Output — The device allows easy capture of still photographs as well as video in real time. Over many decades, people have come to expect the presence of a camera or, more often than not, the raising of it to eye level for the photo/video capture process to take place. Once the physical nature of the camera is exposed, the subjects being captured can either ignore it or demand the recording to be stopped, for example in some conservative cultures or in protected areas. By being utterly stealthy, Project Glass avoids these century-old conventions to allow secret visual recordings. Google Chairman Eric Schmidt had previously indicated that “The Google policy on a lot of things is to get right up to the creepy line and not cross it.” Is Project Glass crossing that “creepy” line?

Data — Speaking of creepy, it wouldn’t be an exaggeration to say that the data collected by Google of a Project Glass user (who’s not otherwise under broad surveillance) would far exceed any other attempt by a commercial entity in history.

Two years ago Eric Schmidt foretold this clearly: “It’s a future where you don’t forget anything…In this new future you’re never lost…We will know your position down to the foot and down to the inch over time…you’re never lonely…”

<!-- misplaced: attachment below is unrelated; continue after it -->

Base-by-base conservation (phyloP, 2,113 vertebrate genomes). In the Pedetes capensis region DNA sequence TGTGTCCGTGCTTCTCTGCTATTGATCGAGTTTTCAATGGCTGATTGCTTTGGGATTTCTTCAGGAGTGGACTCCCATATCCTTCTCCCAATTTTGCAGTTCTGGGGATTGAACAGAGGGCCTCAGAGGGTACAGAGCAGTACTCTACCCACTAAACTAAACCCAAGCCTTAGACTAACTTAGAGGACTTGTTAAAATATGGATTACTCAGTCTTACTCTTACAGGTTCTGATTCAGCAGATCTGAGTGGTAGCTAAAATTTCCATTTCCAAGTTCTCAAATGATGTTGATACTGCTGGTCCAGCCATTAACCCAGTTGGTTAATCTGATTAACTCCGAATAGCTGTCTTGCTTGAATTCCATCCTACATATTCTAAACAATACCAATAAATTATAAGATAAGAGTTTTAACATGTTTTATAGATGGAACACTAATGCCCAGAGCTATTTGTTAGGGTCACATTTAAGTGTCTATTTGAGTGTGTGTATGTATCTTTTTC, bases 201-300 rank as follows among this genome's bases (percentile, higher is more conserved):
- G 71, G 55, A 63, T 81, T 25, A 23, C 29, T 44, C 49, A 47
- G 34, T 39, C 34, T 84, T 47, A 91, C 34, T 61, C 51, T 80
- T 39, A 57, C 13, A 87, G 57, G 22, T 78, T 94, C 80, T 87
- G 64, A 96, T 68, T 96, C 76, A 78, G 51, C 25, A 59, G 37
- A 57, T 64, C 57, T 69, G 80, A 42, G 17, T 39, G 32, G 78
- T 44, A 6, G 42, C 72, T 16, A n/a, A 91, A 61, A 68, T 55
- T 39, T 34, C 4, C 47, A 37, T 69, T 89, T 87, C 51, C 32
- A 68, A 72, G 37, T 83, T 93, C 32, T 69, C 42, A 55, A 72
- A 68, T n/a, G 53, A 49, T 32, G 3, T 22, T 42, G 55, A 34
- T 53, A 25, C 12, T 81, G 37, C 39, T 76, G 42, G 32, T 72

What happens when the state subpoenas your omnipresent and omniscient “invisible friend” Google for that extraordinarily comprehensive data collection on you where “nothing is forgotten”? What happens when your spouse does that in divorce proceedings? In a country like the United States where citizens don’t even have a national identity card, what happens when you can’t ever be practically “alone”? Exaggeration? In just a few years, the number of people who do not use a cellphone has come to belong to what Businessweek had dubbed “America’s Most Exclusive Club“. Data collected by Project Glass would dwarf cellphone tracking. Do we really have a legal framework for such commercial surveillance?

At this stage of development (from what can publicly be observed), it’s hard to tell if Project Glass is meant to be a mainstream product to be released by the end of this year, a Hollywood summer blockbuster or another windfarm-type pie-in-the-sky Google project.

12 thoughts on “Some questions on Google Project Glass

  1. Similar policy questions were raised about the Google self-driving car at a symposium at Santa Clara Univ. I think it is simply Google’s way of provoking a discussion.

    Apple Maps is perhaps one way for Apple to cut off the oxygen to Augmented Reality ambitions of Google.